Gender Bias in a Data Driven World

by Ines Quandel

Have you ever wondered how Artificial Intelligence, becomes, you know, intelligent? Artificial Intelligence, AI for short, is coded to ‘learn’ and they do so by accessing existing data. The learning can be either supervised or unsupervised by humans. Either way the AI is programmed to detect patterns in the data it is given for training. Then the AI uses algorithms (a set of programmed rules) to apply those learned patterns to perform a task.

There is an underlying problem to AI learning, it is biased data. We, as a society, have deeply ingrained biases most of which are so much part of our lives that we still don’t recognize them as such. Gender bias is subtler and more pervasive than you might realize and can be hard to pin point.

One of the ways our gender bias shows up is that most data collected for all of us, actually comes from men. Carolina Criado Perez writes about this lack of female specific data in Invisible Women: Data Bias in a World Designed for Men. She also points out that there is also a lack of sex segregated data, even in research where physical differences between men and women have an impact on the decisions made based on that data. Examples include design of tools, bullet proof vests, and cars seats, all of which are based on the average size, weight, shape and strength of the average male.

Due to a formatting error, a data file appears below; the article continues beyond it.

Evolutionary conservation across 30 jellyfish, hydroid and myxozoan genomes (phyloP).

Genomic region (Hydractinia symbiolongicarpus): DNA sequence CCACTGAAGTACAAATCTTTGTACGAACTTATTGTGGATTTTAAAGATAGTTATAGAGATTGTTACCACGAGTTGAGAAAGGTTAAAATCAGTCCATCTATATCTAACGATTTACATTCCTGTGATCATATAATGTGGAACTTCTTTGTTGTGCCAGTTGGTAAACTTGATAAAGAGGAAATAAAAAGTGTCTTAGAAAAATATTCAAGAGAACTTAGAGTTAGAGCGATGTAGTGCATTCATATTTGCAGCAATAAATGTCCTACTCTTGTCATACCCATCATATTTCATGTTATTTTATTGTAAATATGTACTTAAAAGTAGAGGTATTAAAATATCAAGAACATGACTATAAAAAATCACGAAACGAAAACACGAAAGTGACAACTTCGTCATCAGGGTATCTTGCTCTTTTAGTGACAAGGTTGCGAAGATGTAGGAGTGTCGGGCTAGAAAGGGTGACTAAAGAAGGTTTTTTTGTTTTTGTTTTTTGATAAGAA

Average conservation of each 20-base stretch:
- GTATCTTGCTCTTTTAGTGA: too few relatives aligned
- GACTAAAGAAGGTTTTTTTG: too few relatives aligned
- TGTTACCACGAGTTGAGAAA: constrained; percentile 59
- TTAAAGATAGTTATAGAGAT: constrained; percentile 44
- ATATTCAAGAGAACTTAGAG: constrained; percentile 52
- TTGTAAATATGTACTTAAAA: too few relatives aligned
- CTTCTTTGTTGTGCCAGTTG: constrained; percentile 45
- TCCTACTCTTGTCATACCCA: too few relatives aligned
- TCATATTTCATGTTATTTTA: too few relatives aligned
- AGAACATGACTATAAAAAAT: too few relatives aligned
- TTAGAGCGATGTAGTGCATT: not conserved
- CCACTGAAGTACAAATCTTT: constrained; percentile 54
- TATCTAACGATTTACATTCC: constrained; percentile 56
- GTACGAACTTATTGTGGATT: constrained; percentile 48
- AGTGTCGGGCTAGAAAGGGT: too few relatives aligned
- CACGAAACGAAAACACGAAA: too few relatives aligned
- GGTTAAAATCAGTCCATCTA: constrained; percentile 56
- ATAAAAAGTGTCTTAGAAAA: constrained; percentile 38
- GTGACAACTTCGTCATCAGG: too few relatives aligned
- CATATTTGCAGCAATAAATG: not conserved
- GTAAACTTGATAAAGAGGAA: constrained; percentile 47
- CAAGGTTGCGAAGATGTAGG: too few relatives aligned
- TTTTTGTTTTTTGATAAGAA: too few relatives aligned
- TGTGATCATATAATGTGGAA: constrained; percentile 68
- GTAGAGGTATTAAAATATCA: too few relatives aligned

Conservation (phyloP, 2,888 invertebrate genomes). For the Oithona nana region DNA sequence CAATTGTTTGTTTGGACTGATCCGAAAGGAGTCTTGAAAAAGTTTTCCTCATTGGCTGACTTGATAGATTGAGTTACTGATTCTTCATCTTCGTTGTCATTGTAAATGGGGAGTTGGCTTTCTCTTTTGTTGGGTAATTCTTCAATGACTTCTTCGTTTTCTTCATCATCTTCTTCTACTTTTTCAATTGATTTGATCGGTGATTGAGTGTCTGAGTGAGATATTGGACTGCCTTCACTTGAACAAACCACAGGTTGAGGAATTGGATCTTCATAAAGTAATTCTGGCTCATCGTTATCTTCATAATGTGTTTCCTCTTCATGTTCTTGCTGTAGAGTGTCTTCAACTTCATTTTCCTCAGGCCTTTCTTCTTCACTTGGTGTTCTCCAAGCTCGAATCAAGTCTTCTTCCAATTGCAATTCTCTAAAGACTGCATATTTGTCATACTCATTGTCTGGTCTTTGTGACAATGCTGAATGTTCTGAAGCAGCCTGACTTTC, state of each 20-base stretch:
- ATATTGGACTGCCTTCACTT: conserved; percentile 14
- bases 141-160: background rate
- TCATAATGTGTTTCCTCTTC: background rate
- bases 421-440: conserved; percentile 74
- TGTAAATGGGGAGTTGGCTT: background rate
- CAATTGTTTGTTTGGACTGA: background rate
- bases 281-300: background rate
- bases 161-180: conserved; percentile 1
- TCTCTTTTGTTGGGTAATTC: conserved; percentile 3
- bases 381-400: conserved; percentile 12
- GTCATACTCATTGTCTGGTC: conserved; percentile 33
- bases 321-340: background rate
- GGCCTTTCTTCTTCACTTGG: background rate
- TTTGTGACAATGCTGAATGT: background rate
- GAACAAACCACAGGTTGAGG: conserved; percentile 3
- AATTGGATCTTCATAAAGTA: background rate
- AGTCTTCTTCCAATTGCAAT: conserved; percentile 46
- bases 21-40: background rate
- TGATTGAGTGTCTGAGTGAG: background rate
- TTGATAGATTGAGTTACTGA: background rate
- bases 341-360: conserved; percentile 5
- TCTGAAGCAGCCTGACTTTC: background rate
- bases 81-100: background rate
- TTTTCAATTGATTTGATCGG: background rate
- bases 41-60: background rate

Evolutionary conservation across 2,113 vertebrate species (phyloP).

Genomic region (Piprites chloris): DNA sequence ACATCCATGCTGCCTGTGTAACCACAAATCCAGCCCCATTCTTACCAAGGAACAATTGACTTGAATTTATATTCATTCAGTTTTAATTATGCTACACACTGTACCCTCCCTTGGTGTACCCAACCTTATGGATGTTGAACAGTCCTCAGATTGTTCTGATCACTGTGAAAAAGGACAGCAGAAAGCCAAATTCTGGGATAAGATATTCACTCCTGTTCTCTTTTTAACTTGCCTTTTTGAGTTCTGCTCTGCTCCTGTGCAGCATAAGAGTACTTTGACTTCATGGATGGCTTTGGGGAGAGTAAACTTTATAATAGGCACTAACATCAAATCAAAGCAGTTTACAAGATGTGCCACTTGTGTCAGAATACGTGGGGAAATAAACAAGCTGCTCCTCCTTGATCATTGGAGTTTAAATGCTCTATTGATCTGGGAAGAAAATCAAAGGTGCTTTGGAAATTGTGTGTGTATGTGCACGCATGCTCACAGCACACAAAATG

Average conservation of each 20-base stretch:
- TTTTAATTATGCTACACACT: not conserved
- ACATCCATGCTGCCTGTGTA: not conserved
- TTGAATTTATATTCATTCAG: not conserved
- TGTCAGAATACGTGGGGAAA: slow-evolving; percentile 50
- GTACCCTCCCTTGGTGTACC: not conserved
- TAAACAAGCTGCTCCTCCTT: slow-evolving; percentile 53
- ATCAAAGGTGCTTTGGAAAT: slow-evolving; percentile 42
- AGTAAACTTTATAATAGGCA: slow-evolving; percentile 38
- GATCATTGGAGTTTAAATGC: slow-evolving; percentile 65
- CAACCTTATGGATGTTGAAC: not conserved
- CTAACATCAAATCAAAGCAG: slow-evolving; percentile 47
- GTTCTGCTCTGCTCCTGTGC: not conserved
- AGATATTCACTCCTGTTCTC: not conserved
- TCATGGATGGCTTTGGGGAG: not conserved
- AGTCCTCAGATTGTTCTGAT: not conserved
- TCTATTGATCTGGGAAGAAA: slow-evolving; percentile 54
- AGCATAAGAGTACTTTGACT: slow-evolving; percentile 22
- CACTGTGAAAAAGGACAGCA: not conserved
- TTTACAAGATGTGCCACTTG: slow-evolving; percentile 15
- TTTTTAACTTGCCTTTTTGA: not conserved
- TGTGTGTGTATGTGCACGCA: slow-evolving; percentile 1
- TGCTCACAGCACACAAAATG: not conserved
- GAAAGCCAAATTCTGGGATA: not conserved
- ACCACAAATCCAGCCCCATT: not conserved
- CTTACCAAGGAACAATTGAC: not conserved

How will decisions made by AI based on gender bias data affect women? An example given in Invisible Women is translation software that translates the gender pronoun for doctor as “he” from the female form “la doctora”, because based on its inputs doctors are most often men. Data from the internet is not the only problem data. What if the AI used for reviewing resumes is trained on the same biased data as the translation AI? Would it automatically exclude all resumes with female names and pronouns? If it does then thanks to this AI your hiring systematically discriminates against women.

These examples seem obvious. Now that you know what you’re looking for you can probably find a few more. As mentioned though, some of our biases are not as easy to spot, so what can we do to identify them. At this point you may be wondering how we know that data is biased.

Turns out that one AI programme has already identified some of the biases in our data. In the article Bias is Ingrained in Society – A Recent Artificial Intelligence Model (GPT-3) Proves this the author Paul Orkutny writes about the results of using AI to comb through internet data to identify a variety of biases. The AI searched the internet for the top 10 most common words used in combination with ‘men’ and with ‘women’. It turns out we describe men and women very differently. Orkutny reminds us that “Bias in artificial intelligence is not a new problem and yet it is, in my opinion, infrequently considered. AI presents itself as unbiased and we often use it blindly in an attempt to correct our biases. However, we need to consider our ingrained societal biases before we put blind faith in the computer model.”

That is a call to action for all of us to be aware of the biases that can enter the emerging world of artificial intelligence. Getting this right will make our future more inclusive and better for us all.